The details contained in the 23-page grand jury report are so graphic and stomach-turning that many media outlets have chosen not to report the alleged acts.
Jerry Sandusky, a prominent coach and trusted mentor, now stands accused of raping eight children over the course of a decade. Since his indictment last week, at least two more individuals have come forward to accuse Sandusky of sexual abuse. The number of victims will surely rise in the coming days.
What happened at Penn State University is a tragedy of epic proportions and the emerging details suggest a widespread cover-up. A coaching legend, his athletic director, and university administrators all failed to intervene and report eyewitness accounts of abuse, and made no attempt to identify a child victim allegedly sodomized in their locker room.
Their inaction undoubtedly ensured that countless other children would suffer a similar, terrifying fate.
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It's easy, but not productive, to vilify Penn State and the culture of secrecy which allowed this to happen. It's also shortsighted because this issue is bigger than the university. Child sexual abuse — the kind that's every bit as horrifying as what is alleged at Penn State — happens every day in every community across the country.
The statistics are shocking. Nationally, one out of four girls and one out of six boys will be sexually abused before they reach their 18th birthday. What's worse? Only one in 10 will ever tell.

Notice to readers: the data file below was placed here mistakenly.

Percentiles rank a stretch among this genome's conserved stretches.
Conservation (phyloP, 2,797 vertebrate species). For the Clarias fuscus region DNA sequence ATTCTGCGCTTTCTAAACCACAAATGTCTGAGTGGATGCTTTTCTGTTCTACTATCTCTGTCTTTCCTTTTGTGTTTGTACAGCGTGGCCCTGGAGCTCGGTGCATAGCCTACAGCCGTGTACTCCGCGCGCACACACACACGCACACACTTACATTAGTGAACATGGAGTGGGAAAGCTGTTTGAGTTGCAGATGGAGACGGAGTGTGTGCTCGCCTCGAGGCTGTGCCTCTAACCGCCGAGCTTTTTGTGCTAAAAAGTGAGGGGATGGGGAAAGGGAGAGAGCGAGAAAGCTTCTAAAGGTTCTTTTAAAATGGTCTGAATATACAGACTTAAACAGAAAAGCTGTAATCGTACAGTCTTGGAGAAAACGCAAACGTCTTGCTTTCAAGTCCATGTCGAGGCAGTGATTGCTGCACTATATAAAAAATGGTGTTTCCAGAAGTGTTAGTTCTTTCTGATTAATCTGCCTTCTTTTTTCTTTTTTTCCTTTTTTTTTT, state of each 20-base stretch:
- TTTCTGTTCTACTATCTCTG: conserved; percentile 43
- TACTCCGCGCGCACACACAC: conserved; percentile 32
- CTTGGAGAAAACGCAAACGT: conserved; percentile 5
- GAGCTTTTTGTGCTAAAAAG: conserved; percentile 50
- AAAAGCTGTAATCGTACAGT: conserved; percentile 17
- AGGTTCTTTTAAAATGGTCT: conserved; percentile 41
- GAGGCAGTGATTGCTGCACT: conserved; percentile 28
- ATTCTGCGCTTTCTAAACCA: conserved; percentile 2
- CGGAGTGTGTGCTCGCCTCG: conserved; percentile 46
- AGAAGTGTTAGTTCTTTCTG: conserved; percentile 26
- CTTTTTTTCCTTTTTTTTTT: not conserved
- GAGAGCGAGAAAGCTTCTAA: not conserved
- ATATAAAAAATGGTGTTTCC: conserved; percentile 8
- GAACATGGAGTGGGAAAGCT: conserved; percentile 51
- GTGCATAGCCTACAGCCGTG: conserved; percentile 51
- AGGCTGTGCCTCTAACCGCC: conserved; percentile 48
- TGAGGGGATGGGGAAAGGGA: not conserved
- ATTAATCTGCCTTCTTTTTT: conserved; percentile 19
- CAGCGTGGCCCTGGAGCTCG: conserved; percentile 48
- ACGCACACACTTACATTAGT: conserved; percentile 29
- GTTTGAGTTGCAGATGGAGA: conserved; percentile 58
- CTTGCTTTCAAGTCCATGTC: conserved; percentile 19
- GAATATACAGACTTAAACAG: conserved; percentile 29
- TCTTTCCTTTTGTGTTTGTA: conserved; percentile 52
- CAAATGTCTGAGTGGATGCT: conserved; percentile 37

Despite our outrage over the inaction in Pennsylvania, most of us never do anything when confronted with child abuse. A recent national survey found that only 26 percent of Americans reported child abuse when they witnessed it. The reasons for failing to report varied greatly. Some people didn't know who to call and others felt it was none of their business.
Kentucky law explicitly states that anyone who suspects abuse or neglect of a child has a duty to report it.
If the Penn State tragedy can teach us anything, it's that all adults have a moral and ethical responsibility to report suspected cases of child abuse, and to intervene if abuse is witnessed. The fulfillment of any legal obligation, which varies by state, is not a replacement for exercising a moral responsibility to ensure children are safe.
A child's safety is an adult's responsibility. Children cannot and should not be expected to protect themselves.
All adults should learn the signs of abuse and to be vigilant in protecting children. The biggest indicator that a child is being abused is if he or she discloses that abuse has occurred. Other signs include changes in behaviors (eating, sleeping, school performance, etc.) and unexplained injuries.
Some children display risk-taking behaviors and others may display inappropriate sexual behaviors. For more information, check out D2L.org and onewithcourage.org.
Sex offenders are clever about finding opportunities to gain access to children. They're skilled at manipulating adults to lower their boundaries about contact with their children in the same way that they groom children for sexual contact. We spend a lot of time talking about "stranger-danger" but the reality is that sexual abuse is overwhelmingly committed by someone the family knows and trusts.
Parents should sense a red flag if any adult — a friend, coach, minister, teacher, or family member — seeks to spend significant amounts of time alone with their child.
Kentucky is fortunate to have 15 regional Children's Advocacy Centers which provide comprehensive services to children and families affected by sexual abuse. Additionally, these centers are available to help community members learn more about protecting children and responding effectively to sexual abuse.
It's evident in Pennsylvania that someone — anyone — should have done something. Children everywhere are counting on adults to speak up for them, so that this never happens again.